Jordan Dane's writing style is one that instantly drew me in and kept me on my toes. She paints a picture of a small, eerie town that haunted my dreams and invaded my thoughts even when I wasn't reading. I kept trying to piece together the facts to figure out who the killer was, but I have to admit I didn't see it coming at all. I love mysteries that make me work for the answers. Dane has a mesmerizing cast of characters. However, the portrait she paints of racism and prejudice was often hard to read at times. I applaud her for not sugarcoating this harsh topic. I found myself frustrated with many of the characters for their views and actions.

Readers will be drawn in by Brenna's voice and her situation. It is impossible not to be rooting for her. My heart broke for her over and over again. She is so strong in spite of all the junk life has thrown her way. I like her perseverance and courage. I will admit that I did shed a tear or two during a scene in which Brenna attends a party and is attacked by the mean spirited party goers. I was shocked at the cruelty that people have in their hearts and actions. Readers should be prepared to be angry for a portion of the book.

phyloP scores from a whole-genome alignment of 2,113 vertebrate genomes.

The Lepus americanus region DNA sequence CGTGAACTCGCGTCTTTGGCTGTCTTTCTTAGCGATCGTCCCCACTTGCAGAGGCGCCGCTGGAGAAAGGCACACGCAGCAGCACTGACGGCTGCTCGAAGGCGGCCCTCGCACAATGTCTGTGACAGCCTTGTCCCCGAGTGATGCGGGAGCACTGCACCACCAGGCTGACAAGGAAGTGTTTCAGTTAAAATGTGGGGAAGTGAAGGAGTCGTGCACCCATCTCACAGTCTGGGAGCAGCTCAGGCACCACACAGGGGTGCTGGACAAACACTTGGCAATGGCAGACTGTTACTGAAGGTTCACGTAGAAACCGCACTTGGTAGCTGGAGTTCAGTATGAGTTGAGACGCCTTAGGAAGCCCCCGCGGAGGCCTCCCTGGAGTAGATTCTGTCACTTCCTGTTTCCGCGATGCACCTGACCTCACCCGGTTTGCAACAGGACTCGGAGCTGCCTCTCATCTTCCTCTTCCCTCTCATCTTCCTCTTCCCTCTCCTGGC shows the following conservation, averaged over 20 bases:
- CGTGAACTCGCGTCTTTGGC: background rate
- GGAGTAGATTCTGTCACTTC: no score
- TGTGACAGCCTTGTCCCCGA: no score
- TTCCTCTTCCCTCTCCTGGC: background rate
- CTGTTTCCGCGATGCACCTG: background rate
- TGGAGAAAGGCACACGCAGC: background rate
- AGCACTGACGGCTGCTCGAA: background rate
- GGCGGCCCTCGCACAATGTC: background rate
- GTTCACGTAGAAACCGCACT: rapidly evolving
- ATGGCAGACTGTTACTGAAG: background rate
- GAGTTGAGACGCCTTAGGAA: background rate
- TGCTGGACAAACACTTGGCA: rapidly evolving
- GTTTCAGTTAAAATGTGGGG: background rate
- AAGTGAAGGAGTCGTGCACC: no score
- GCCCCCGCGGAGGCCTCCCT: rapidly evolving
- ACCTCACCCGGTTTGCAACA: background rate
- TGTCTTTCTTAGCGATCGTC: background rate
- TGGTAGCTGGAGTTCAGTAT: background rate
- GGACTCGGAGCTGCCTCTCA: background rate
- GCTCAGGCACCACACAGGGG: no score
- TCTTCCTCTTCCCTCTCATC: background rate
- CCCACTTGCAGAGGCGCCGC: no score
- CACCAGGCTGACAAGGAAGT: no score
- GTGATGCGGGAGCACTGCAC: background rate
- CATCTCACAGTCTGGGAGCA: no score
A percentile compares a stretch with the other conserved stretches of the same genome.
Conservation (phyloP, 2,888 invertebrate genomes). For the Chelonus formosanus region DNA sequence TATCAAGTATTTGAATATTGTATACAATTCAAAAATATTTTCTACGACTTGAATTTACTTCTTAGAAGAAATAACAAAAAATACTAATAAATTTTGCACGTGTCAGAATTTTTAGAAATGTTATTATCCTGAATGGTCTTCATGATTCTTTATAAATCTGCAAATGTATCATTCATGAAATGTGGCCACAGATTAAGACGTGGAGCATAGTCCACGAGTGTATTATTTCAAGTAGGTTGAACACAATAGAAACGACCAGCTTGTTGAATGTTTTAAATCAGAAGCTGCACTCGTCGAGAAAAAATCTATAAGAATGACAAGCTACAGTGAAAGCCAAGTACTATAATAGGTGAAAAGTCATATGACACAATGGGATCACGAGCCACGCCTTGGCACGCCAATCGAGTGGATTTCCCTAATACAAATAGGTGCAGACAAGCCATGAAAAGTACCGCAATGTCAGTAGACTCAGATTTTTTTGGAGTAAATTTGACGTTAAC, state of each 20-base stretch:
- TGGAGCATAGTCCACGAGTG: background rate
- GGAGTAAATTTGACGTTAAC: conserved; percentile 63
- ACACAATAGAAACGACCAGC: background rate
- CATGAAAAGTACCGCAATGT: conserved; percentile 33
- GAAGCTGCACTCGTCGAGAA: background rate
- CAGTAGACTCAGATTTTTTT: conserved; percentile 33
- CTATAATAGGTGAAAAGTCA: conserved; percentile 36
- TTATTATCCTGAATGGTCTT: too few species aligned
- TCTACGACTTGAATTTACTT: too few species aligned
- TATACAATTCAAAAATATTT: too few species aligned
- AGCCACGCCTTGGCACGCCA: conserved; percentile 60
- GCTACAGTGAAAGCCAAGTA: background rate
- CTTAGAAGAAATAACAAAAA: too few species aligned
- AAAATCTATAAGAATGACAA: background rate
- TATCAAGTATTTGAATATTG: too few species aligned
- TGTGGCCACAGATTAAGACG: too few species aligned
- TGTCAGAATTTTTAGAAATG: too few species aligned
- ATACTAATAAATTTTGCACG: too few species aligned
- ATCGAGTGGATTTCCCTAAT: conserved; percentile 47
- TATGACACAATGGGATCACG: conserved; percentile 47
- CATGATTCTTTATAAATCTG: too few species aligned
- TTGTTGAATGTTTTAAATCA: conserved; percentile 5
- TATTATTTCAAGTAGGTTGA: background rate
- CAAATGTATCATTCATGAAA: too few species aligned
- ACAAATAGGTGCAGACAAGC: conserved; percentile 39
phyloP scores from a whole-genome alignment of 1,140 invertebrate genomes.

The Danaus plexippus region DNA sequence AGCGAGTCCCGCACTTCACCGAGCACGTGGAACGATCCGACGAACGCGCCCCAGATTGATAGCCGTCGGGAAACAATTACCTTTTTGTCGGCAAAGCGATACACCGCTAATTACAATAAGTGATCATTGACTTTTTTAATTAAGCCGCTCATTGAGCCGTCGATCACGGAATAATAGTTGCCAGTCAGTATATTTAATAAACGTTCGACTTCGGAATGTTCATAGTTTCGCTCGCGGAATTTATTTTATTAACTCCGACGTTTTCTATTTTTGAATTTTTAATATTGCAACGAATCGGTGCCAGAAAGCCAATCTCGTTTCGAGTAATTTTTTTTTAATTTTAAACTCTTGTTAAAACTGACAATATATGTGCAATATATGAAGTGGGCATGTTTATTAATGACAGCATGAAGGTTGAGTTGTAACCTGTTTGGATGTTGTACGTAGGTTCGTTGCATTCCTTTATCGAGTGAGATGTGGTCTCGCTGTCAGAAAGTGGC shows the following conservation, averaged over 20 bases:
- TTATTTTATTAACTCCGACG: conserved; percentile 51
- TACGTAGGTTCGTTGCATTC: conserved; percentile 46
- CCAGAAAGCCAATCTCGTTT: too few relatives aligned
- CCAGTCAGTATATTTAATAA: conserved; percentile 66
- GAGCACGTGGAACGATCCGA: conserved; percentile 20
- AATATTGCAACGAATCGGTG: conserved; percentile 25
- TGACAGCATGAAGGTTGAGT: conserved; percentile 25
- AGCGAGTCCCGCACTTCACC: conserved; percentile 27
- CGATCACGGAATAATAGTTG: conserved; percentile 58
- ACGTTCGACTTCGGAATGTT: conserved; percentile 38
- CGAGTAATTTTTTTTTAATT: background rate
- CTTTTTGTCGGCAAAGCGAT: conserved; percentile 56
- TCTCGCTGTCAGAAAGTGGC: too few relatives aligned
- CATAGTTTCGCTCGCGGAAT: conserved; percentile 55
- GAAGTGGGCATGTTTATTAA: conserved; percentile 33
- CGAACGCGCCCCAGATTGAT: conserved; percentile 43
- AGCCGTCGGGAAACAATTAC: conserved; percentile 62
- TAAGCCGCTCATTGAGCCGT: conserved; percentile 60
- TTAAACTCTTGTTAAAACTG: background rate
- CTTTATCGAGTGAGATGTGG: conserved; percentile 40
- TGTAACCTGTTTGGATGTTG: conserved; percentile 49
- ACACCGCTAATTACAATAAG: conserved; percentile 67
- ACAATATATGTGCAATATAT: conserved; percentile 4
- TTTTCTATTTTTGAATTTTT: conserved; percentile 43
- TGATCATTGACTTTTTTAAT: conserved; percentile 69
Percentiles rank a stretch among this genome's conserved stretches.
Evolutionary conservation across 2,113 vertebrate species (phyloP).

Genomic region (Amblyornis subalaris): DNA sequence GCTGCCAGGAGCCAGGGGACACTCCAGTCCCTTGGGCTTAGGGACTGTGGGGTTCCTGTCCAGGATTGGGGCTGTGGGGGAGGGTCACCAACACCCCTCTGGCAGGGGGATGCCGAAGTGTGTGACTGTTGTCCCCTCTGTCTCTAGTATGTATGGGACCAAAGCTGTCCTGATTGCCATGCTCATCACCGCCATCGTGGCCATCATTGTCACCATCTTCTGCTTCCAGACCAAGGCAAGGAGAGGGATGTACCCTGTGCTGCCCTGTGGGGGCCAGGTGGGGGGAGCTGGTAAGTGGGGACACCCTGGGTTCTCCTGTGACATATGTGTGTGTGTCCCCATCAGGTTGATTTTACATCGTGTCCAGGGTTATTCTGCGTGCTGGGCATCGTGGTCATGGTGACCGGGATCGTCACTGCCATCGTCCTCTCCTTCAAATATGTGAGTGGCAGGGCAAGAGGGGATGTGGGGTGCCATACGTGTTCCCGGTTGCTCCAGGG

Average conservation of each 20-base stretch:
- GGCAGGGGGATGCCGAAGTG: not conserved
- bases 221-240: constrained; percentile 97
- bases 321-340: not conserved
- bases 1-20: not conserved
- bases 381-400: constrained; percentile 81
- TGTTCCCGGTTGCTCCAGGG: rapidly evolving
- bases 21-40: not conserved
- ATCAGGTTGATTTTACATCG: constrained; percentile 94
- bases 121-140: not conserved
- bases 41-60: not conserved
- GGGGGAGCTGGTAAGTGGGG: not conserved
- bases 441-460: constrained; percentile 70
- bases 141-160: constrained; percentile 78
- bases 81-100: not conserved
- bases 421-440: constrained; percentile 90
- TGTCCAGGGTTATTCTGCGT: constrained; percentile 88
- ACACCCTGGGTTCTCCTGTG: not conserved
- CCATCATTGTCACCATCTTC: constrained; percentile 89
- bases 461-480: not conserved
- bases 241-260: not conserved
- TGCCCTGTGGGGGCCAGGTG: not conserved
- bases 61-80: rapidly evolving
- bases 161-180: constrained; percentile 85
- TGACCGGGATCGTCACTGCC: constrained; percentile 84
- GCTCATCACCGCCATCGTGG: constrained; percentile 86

I also loved the Native American culture that Jordan Dane presents on the Euchee tribe. I had never heard of this tribe, but it is obvious that Dane did her research on this one. I am inspired to learn more about this group of people and their traditions. I have always loved learning about Native American cultures and history.